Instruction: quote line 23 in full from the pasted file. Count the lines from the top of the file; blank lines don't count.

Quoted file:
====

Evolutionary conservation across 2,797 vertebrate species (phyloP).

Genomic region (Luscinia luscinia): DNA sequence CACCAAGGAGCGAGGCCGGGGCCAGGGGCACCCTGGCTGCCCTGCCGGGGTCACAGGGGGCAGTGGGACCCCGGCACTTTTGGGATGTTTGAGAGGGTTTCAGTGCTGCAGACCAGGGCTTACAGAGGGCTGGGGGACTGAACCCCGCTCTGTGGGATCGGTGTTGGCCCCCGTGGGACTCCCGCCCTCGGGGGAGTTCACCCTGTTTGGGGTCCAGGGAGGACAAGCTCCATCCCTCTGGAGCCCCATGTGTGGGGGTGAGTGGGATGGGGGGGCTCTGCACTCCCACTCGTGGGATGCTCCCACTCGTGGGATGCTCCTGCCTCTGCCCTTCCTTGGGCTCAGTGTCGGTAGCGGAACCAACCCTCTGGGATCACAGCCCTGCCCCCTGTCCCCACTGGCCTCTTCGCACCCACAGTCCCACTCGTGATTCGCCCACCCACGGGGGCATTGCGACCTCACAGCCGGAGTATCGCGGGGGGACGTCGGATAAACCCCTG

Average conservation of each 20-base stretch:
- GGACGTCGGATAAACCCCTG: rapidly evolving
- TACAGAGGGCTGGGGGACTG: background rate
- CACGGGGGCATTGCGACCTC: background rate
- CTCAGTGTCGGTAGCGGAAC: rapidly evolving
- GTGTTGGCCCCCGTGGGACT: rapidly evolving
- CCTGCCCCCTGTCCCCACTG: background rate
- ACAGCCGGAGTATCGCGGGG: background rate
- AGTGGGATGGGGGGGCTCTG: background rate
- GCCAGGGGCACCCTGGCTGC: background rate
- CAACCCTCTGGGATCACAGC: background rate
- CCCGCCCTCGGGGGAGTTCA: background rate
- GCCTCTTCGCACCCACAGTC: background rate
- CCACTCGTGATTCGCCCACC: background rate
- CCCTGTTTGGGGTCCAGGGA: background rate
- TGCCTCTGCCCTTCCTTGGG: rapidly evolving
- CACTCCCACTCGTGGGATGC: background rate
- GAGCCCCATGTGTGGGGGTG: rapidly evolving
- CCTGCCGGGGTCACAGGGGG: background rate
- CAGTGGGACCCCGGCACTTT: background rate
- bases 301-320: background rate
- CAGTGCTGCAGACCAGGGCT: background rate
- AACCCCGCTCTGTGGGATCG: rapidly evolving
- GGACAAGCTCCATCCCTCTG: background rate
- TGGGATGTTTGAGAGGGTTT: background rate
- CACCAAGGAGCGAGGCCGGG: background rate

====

- bases 301-320: background rate